Whether you live in Iceland or the US, books make great gifts. Give them to the readers in your own life but don’t be surprised when everyone disappears into separate corners to get busy.


To find out more about Sue Bradford Edwards writing, visit her blog, One Writer's Journey.
She also teaches our class, Writing Nonfiction for Children and Young Adults.  The next session begins December 5, 2016.
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Dalai Lama or Drama Llama?

Monday, November 28, 2016
The first time my kiddos came home singing a song about a drama llama I thought they said Dalai Lama and I was impressed with how enlightened they were for being in early elementary school.

Turns out, they had no idea who the Dalai Lama is and they really weren't sure what a drama llama was either - but they know it rhymes with mama llama. I took the opportunity as a teaching moment and gave them a quick lecture about how the Dalai Lama stands for tolerance and peace and a drama llama makes a big deal out of small things. As women, we have opportunities every day. Opportunities in real life, on social media, in our writing, and in our self talk. Opportunities to be more drama llama or be more Dalai Lama.

With the holidays upon us as well as the post-election tension, I find myself in need of more Dalai Lama in my self talk as well as in real life. I did some role playing with my kiddos and then with my hubby (examples below), but most important I wanted to ask what situations you've come across where you have been too Drama Llama and not enough Dalai Lama. Be sure to share some ideas and examples on this post and thanks as always for reading!

Grandma: "oh, your cousin will be at Thanksgiving with her new girlfriend. Did you hear she's dating a girl now?"

Dalai Lama: "That's wonderful that they can make it; I can't wait to see her and meet her friend."

Woman at the grocery store: "Can you believe how long it's taking them to pave this parking lot?"

Dalai Lama: "I thought it was going quickly considering how large the space is and how much traffic there is all day long."

Writer Mama Friend: "I can't believe she self published; don't you think she took the easy way out?"

Dalai Lama: "I'm glad she got her story out there; how do I go about getting a copy?"

The children asked why we need to role play and the truth is, it's because I think of the right thing to say long after I've said the wrong thing. Tell me I'm not alone in this? Someone says something and I'm not quite sure what to say so I say the wrong thing or I stand there with a totally awful look on my face like I'm about to be struck down by a unicorn driving a school bus. I have to rehearse my come backs in advance...especially if I am to be tolerant and peaceful.

Not quite sure what I'm talking about? Thinking "oh Crystal, what could you have said that was so bad?"...let me tell you the worst. I was at a job interview to work with adults with special needs. I was VERY young and had never been interviewed by 8 people at once. I was a wreck (definitely NOT peaceful) and sweating profusely. The Interviewer asked: "tell me Crystal, what type of person do you think you'd have a hard time working with?"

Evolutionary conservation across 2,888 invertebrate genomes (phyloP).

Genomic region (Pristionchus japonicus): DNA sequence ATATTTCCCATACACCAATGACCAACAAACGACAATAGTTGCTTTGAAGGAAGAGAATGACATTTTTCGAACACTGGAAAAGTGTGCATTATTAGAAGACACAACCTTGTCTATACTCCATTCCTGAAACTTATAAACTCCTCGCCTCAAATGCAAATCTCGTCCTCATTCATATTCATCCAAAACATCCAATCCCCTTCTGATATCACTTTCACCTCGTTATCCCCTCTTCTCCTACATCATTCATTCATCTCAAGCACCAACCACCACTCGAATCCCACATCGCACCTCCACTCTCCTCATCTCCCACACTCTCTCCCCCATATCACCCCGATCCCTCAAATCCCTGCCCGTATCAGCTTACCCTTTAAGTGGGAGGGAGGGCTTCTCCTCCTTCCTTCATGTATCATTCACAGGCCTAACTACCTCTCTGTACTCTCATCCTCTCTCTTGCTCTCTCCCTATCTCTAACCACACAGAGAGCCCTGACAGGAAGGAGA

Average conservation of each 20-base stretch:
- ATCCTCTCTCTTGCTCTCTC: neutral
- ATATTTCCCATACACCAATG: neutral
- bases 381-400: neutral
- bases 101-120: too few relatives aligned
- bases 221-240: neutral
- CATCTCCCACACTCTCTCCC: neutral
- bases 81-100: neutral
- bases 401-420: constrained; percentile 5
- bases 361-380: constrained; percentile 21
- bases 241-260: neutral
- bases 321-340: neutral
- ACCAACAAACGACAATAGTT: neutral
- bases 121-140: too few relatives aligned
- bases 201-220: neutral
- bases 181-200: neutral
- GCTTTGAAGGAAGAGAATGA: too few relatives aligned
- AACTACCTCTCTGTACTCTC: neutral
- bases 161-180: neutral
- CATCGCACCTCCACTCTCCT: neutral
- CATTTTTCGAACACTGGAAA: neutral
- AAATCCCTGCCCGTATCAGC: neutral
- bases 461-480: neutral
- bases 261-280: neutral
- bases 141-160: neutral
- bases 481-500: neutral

I cannot even recall what was said, but I think I left sobbing because I had completely flubbed everything.

As you know, I didn't get the job. In fact, I'm fairly certain they shredded my resume. I don't even know what I was trying to say, but the garbage that I was saying had me feeling like a head spinning episode of Ally McBeal. Shortly after that interview I decided to either be prepared to say the right thing or say nothing at all. I wish I was more Dalai Lama all the time, but I'm not...sometimes I slip and I'm more Drama Llama.

What's the most embarrassing thing you've ever said? How did you recover?

Do you have a unique saying at your house to remind your family of how to do something better? (My mom always said "do it right the first time so you don't have to do it again" and of course, I'll ask my kiddos if they're being a drama llama or a Dalai Lama).

Please share your thoughts!! 

Here's the song the kiddos came home singing - enjoy! (but somehow my kids incorporated Barack Obama in the song too...hmmm)

Crystal is a church musician, babywearing mama (aka crunchy mama), business owner, active journaler, writer and blogger, Blog Tour Manager with WOW! Women on Writing, Publicist with Dream of Things Publishing, Press Corp teammate for the DairyGirl Network, as well as a dairy farmer. She lives in Manitowoc County, Wisconsin with her husband, four young children (Carmen 9, Andre 8, Breccan 3, and Delphine 1), two dogs, two rabbits, four little piggies, a handful of cats and kittens, and over 230 Holsteins.

You can find Crystal riding unicorns, taking the ordinary and giving it a little extra (making it extraordinary), blogging and reviewing books, baby carriers, cloth diapers, and all sorts of other stuff at:

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Holiday Cheat Sheet

Sunday, November 27, 2016
The trifecta of family gatherings has begun! Thanksgiving is barely finished...there are still leftovers
in my fridge...and I'm already looking forward to the daunting prospect of Christmas and then New Year's. If you're like me, you gather together with family to eat, exchange gifts or just visit. And we all love that, don't we? Don't we?!